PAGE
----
The GGE report hints at some persistent differences. For instance, the 2021 UN GGE report reveals no final settlement on lex specialis: experts have simply noted the possibility of additional binding obligations in the future. The resolution establishing the next OEWG 2021-2025 puts heavy emphasis on further development of the rules, norms and principles of responsible behaviour of states and on, if necessary, introducing changes to them or elaborating additional rules of behaviour. In this context, the report also does not add substance to the existing sub-optimal language in the 2015 UN GGE report (paragraphs 16 and 19). The clarification that International Humanitarian Law (IHL) only applies in situations of armed conflict reads both like a nod to those who have emphasised the nexus between IHL and militarisation of cyberspace and like another blank round from those who want to persuade the spectators that IHL adequately addresses the use of ICTs in cyber operations.
Both groups have made substantive progress on the norms of responsible state behaviour, as was to be expected given the progress that was made, albeit never adopted, by the 2016-2017 UN GGE. In particular, the 2021 UN GGE report offers a thorough commentary on how the 2015 recommendations are to be implemented. Reports of implementation and exchanges of relevant practices will appear in the coming months and years. Several states have already issued their preferred implementation guidelines and processes have been initiated to promote a uniform understanding of what was agreed to in the UN processes. Whether less capable countries and actors with divergent views will follow suit is one of the challenges for the proposed Programme of Action.
The Elephant in the Room
On international law, the 2021 reports may read as having little to say. The progress, however, is in quality rather than quantity. One anticipated development is both reports’ recognition that anything in them is without prejudice to existing international law. Also, both the OEWG and UN GGE significantly expand the discussion of the applicability of international law by underscoring the obligation and principle of peaceful settlement of international disputes – something that has not received attention in earlier processes. International tensions now have a cyber component due in part to insufficient and emphasis on and attention paid to peaceful settlement of disputes. Both the OEWG and UN GGE have expressed concern about peacetime cyber operations, development of military cyber capabilities and the increasingly likely use of ICTs in future conflicts – issues which are not directly discussed but on which clarity is needed. The two reports only begin to address the complex obligation of peaceful settlement. However, even a first call to urge states to make better use of this obligation opens possibilities for discussing disputes that states have in or around cyberspace and optimal ways to resolve them.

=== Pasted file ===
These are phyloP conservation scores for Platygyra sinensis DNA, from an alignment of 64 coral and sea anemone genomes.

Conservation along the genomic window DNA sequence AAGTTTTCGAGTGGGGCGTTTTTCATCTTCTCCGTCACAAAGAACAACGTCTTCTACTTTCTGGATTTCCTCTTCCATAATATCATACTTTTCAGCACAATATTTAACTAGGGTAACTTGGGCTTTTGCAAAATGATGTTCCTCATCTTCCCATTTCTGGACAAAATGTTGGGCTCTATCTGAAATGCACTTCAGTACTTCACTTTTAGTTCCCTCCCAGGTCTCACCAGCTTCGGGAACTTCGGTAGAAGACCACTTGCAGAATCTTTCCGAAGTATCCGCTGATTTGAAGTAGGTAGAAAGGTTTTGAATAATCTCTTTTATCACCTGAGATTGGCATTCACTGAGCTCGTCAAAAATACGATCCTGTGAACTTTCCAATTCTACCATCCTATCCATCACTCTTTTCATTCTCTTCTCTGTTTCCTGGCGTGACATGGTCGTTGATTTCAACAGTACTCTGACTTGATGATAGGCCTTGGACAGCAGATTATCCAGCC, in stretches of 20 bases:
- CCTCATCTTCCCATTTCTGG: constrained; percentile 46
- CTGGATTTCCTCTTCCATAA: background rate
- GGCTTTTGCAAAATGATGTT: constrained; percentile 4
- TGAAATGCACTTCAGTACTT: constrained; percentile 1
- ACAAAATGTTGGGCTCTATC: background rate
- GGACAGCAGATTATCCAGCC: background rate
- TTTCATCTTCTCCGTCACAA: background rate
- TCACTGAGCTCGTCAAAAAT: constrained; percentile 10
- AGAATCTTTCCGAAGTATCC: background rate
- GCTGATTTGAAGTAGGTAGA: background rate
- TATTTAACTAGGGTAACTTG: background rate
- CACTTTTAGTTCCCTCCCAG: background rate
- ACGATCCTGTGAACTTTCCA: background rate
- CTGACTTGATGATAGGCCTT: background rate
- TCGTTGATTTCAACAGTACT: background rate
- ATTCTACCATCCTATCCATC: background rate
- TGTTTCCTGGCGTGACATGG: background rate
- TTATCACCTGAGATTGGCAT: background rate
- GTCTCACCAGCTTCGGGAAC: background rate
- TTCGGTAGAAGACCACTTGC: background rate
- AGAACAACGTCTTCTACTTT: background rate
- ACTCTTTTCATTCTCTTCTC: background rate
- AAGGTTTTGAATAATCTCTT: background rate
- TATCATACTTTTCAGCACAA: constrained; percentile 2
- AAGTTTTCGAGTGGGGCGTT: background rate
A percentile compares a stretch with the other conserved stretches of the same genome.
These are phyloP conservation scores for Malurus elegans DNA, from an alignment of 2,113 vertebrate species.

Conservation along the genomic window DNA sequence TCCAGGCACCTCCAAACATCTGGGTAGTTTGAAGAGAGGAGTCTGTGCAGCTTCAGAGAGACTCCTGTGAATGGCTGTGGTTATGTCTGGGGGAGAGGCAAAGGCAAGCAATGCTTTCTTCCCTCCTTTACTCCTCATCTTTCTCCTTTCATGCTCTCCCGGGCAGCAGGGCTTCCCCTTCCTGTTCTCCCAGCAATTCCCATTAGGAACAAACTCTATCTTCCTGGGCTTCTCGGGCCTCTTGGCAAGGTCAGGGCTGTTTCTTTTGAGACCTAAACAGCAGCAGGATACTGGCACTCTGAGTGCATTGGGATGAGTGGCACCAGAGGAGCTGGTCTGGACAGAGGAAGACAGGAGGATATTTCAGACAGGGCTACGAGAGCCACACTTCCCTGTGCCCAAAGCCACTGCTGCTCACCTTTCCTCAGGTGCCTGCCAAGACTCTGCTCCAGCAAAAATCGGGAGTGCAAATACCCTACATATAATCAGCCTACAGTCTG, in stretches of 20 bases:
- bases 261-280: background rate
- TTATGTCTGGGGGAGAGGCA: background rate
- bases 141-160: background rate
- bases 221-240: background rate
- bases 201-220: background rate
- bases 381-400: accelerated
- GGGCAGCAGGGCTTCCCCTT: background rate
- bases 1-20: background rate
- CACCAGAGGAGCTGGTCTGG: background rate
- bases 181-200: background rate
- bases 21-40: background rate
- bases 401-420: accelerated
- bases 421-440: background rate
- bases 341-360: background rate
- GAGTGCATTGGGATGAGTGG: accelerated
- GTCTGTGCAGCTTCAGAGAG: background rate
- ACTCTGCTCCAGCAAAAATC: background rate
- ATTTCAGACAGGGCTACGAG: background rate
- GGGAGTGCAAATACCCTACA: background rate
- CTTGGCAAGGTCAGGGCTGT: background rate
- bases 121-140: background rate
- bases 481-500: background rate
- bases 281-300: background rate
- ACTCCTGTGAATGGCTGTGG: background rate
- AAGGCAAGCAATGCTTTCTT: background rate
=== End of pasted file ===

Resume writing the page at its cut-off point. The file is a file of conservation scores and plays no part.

Apart from this promising addition, how international law applies to state use of ICTs remains a divisive issue. Russia has not backed away from its positions stated early in the process and, together with China and a few other countries, restated them in the proposal for an international code of conduct for information security. The mostly like-minded campaign of statements on the application of international law (IL) is still in an early phase and may lead to further difficulties – for example, how to explain or resolve the differences that the otherwise aligned countries have in their approaches to IL. Due to its operational emphasis, the like-minded advocacy of the Tallinn Manual on the IL applicable to cyber operations is also unlikely to convince all states.